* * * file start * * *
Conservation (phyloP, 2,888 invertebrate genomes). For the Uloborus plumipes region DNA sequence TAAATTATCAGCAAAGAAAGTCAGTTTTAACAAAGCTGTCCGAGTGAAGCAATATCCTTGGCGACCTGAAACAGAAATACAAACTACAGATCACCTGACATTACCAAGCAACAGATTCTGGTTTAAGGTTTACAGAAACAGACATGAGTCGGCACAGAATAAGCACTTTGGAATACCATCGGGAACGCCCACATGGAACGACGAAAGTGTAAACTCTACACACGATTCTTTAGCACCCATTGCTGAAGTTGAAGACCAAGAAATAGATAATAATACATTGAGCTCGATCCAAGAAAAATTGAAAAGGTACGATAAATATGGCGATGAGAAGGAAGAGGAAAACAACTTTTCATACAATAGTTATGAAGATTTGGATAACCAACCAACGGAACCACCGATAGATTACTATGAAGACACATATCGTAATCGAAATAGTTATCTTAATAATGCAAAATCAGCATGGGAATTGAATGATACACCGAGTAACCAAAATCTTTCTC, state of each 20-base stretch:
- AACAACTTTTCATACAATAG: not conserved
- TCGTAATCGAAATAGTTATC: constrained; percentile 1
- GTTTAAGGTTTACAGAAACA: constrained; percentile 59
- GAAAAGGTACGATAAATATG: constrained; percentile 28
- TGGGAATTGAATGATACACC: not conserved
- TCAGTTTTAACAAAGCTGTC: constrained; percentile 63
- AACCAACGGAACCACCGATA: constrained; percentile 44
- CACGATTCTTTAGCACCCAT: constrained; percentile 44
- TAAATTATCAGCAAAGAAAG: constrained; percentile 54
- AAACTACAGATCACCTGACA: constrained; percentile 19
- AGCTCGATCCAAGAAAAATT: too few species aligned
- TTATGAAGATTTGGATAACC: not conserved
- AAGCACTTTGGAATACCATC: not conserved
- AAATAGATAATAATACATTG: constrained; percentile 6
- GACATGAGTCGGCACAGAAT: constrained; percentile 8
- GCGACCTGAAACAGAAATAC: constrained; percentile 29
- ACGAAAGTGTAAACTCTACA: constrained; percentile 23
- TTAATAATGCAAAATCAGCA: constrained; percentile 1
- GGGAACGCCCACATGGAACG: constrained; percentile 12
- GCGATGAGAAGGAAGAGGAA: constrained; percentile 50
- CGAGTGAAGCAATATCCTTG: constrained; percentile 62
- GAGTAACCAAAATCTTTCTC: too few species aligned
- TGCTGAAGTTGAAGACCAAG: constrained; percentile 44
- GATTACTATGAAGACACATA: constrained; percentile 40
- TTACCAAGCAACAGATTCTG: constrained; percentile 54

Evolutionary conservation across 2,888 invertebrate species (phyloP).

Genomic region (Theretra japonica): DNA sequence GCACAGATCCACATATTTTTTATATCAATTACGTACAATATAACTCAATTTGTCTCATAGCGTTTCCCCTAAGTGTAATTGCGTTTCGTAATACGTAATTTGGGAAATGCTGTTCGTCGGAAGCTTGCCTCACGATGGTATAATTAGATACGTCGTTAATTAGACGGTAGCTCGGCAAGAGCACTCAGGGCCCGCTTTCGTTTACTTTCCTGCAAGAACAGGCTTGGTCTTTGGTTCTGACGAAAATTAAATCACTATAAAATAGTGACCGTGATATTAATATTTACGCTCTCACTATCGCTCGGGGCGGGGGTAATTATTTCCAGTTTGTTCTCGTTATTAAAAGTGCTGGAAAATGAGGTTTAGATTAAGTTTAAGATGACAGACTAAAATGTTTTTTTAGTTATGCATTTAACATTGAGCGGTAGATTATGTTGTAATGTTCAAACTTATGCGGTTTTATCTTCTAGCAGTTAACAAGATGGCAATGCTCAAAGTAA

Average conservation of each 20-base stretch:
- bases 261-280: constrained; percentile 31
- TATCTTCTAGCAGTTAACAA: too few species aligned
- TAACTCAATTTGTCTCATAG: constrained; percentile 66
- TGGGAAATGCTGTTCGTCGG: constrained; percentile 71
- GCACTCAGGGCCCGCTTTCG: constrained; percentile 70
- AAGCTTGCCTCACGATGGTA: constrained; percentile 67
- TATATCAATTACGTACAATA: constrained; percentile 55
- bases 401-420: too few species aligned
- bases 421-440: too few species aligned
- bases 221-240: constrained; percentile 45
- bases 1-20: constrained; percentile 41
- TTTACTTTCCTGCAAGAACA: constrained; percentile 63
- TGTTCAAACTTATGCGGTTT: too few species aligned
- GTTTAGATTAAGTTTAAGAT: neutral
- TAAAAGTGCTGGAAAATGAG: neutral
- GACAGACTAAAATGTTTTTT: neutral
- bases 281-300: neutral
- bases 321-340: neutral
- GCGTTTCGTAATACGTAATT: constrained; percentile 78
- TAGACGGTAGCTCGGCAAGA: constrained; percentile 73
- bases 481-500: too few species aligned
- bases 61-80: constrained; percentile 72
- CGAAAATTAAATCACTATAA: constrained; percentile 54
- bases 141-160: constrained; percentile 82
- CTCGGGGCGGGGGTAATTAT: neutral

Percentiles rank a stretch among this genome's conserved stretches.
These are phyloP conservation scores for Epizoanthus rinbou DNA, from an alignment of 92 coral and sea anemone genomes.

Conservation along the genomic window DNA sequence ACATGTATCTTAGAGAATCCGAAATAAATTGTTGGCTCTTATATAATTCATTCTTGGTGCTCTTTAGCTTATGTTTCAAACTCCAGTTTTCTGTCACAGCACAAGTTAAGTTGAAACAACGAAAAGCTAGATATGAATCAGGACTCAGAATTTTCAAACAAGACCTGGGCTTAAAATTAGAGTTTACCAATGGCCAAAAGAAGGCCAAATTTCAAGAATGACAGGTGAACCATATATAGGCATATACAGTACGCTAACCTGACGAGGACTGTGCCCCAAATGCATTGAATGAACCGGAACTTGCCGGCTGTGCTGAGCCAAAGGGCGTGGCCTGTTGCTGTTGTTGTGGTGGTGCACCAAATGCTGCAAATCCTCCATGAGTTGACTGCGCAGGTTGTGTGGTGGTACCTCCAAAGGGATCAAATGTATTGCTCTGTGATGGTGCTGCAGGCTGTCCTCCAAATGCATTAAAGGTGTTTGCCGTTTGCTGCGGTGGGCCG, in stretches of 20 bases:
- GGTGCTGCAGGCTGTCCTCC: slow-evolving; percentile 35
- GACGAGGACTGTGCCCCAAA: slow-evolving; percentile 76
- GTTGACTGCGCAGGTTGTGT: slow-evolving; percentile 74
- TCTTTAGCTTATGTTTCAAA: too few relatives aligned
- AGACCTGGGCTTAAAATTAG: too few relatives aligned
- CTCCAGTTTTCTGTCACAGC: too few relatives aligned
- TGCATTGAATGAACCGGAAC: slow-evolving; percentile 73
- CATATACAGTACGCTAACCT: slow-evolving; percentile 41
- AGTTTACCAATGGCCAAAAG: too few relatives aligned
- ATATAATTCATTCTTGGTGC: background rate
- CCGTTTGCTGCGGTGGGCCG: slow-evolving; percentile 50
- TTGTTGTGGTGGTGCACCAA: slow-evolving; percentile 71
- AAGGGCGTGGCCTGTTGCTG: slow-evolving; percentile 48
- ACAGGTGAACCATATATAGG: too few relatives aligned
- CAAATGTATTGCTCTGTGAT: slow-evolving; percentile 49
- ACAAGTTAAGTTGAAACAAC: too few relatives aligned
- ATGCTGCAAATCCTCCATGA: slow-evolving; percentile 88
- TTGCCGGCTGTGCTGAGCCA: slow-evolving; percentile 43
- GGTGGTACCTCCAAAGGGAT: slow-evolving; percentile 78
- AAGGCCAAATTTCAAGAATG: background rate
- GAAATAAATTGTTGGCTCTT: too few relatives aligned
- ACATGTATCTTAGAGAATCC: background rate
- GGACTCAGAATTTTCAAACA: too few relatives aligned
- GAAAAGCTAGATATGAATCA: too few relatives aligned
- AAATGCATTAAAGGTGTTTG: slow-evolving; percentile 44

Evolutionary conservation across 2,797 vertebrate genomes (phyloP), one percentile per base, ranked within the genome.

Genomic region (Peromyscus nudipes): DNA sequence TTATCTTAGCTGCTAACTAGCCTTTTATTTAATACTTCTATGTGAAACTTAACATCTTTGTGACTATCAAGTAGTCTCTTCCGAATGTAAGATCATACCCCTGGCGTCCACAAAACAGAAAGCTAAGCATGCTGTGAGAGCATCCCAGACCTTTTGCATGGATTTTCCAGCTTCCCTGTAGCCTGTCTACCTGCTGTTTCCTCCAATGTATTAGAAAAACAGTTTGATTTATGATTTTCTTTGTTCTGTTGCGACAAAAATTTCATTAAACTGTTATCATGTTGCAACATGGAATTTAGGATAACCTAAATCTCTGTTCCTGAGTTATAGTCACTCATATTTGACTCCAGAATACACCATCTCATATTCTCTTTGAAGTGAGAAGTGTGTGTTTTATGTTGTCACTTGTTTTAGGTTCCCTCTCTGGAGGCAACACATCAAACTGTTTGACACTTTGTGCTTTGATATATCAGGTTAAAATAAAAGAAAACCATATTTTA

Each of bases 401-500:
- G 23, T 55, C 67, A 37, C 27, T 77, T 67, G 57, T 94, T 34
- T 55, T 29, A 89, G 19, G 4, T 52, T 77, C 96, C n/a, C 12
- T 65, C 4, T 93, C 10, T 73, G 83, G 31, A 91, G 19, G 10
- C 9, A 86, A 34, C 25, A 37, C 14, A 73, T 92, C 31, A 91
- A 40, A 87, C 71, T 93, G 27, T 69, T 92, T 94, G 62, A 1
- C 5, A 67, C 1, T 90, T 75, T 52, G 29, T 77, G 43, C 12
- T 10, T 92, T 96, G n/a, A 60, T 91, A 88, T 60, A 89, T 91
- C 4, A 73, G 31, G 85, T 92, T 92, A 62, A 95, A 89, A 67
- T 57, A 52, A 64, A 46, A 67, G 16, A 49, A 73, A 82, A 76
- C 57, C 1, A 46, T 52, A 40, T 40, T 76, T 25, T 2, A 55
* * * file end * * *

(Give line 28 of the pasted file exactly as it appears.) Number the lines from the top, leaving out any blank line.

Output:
Genomic region (Theretra japonica): DNA sequence GCACAGATCCACATATTTTTTATATCAATTACGTACAATATAACTCAATTTGTCTCATAGCGTTTCCCCTAAGTGTAATTGCGTTTCGTAATACGTAATTTGGGAAATGCTGTTCGTCGGAAGCTTGCCTCACGATGGTATAATTAGATACGTCGTTAATTAGACGGTAGCTCGGCAAGAGCACTCAGGGCCCGCTTTCGTTTACTTTCCTGCAAGAACAGGCTTGGTCTTTGGTTCTGACGAAAATTAAATCACTATAAAATAGTGACCGTGATATTAATATTTACGCTCTCACTATCGCTCGGGGCGGGGGTAATTATTTCCAGTTTGTTCTCGTTATTAAAAGTGCTGGAAAATGAGGTTTAGATTAAGTTTAAGATGACAGACTAAAATGTTTTTTTAGTTATGCATTTAACATTGAGCGGTAGATTATGTTGTAATGTTCAAACTTATGCGGTTTTATCTTCTAGCAGTTAACAAGATGGCAATGCTCAAAGTAA